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# Maths at home

We can all struggle from time to time to support our little ones with their maths homework or school projects – even understanding some of the words their teachers use can be challenging.

Check out our bookshop and activities to discover opportunities to help your child’s learning at home with number fun, as well as some top tips for things you can do together. We’ve pulled together some strategies to help you here, including a list of five things you can do to explore maths together at home!

### Fun maths activities!

Have fun with numbers and explore our range of free maths activities.

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### Times Tables help

Help and advice to use in supporting your child as they learn their tables.

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## Exploring maths together at home

Supporting your child in developing their maths skills doesn’t have to mean complicated fractions or expert knowledge!

Applying numeracy skills to real life situations is really important. You might want to try:

### 1. Maths at meal times

Meal times provide a wealth of maths opportunities. Getting involved in food preparation, cooking, and serving can help children practise maths skills like counting, measuring, and using ratios.

Young children can be encouraged to set the table for the right number of people, asking them to find the correct number of items such as plates, glasses, and cutlery. Older children could work out how long dinner will take to make, scale up a recipe for more people, or accurately weigh out ingredients.

### 2. Talk about the weather

The weather is a great topic to bring maths into the real world. Why not watch and discuss weather reports together to see how maths can help to describe what is going on around us?

Your child could try keeping a weather chart. Younger children might want to record each day as sunny, cloudy, rainy, and so on. As the chart grows, you can encourage them to talk about how many sunny days there have been, or how many more sunny days than rainy days we have seen in the last couple of weeks.

Older children can record temperatures, look at where is warmest or coldest, or calculate how many degrees colder/warmer it is in one city compared to another. What kinds of conclusions can they draw from their data? Are there any interesting patterns?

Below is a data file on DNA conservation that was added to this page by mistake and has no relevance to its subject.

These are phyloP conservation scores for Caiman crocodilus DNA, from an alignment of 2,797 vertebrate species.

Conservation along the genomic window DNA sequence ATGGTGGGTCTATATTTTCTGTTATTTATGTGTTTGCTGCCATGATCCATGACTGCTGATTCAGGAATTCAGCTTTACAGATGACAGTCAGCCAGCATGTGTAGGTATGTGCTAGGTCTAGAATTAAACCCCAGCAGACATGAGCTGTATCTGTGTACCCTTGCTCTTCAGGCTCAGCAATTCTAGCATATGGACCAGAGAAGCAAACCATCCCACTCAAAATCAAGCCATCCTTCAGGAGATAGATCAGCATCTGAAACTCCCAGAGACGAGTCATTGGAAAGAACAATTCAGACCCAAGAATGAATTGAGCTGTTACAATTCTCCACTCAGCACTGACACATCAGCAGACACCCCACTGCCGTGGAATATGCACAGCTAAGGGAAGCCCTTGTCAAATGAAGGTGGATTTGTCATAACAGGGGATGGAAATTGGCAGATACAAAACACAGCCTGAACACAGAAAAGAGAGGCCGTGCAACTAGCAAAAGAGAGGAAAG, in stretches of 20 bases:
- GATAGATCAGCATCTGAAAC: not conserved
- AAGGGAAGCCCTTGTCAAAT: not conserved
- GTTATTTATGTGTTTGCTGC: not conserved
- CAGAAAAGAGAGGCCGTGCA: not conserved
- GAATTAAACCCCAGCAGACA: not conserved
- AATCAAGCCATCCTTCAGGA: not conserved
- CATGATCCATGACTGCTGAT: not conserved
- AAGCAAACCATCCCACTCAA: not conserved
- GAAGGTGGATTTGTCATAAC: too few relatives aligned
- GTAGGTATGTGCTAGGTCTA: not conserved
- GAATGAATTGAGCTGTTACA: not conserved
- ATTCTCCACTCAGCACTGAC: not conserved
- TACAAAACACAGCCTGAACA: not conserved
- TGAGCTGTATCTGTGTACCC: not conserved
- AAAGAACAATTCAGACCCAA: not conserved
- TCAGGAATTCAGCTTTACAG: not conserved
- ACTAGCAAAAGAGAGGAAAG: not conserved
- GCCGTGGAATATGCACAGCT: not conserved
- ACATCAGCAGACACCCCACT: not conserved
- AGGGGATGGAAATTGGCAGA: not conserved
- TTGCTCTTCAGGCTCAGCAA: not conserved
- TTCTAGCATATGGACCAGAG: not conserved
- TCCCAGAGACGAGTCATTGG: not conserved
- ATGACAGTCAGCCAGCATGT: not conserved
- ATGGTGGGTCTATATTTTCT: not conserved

### 3. On a walk

When taking a walk, ask young children to look out for and keep count of how many birds or cars they spot. Older children can think about and estimate how many steps the walk might take, how far you are going, and how long it will take. Most smartphones will be able to record this kind of information for you, so you can check how accurate their estimates were!

### 4. Playing sports

With young children, try passing a ball in the garden and counting how many times you can pass it before it is dropped. (This can work just as well inside with some balled-up socks – so long as no-one is throwing too hard!) Can you beat your score?

Challenge older children to complete a certain number of actions in a minute – for example, how many star jumps can they do? – and keep track of their score over several rounds. Then, they can use the data to identify the best round they had. If they’ve already learnt about averages, they could work out the average number of actions per minute across all the different rounds.

### 5. Story time!

Finally, bring maths into story time. Practise using position words when looking at picture books, asking questions like ‘What is behind the boy?’ and ‘What can you see under the table?’. This can help young children to think about space, shapes, and position.

You could also try counting and looking for numbers in your child’s favourite story books. For example, ‘How many biscuits can we see?’ or ‘How many times did the dog woof?’ Ask older children to look at how many pages there are in a chapter/book. How long will it take them to finish if they read five pages per day?

These are just five simple ways to make maths at home a fun and friendly family experience.  For more learning ideas, games and activities, check out our blog on How to help your child with mental arithmetic.

## Where can I find maths support?

Investigating Oxford Owl will be helpful. Here is some of Owl’s best maths advice and support:

### Overcoming maths anxiety

A short article featuring advice on how you can help at home if your child is anxious about maths.

Take a look

### Numicon at Home

Explore our Numicon at Home First Steps Kit and Next Steps Kit, available to purchase and use at home.

Find out more

### Helping with Mental Arithmetic

Discover fun and easy ideas for supporting your child’s mental arithmetic skills and number confidence at home.

Take a look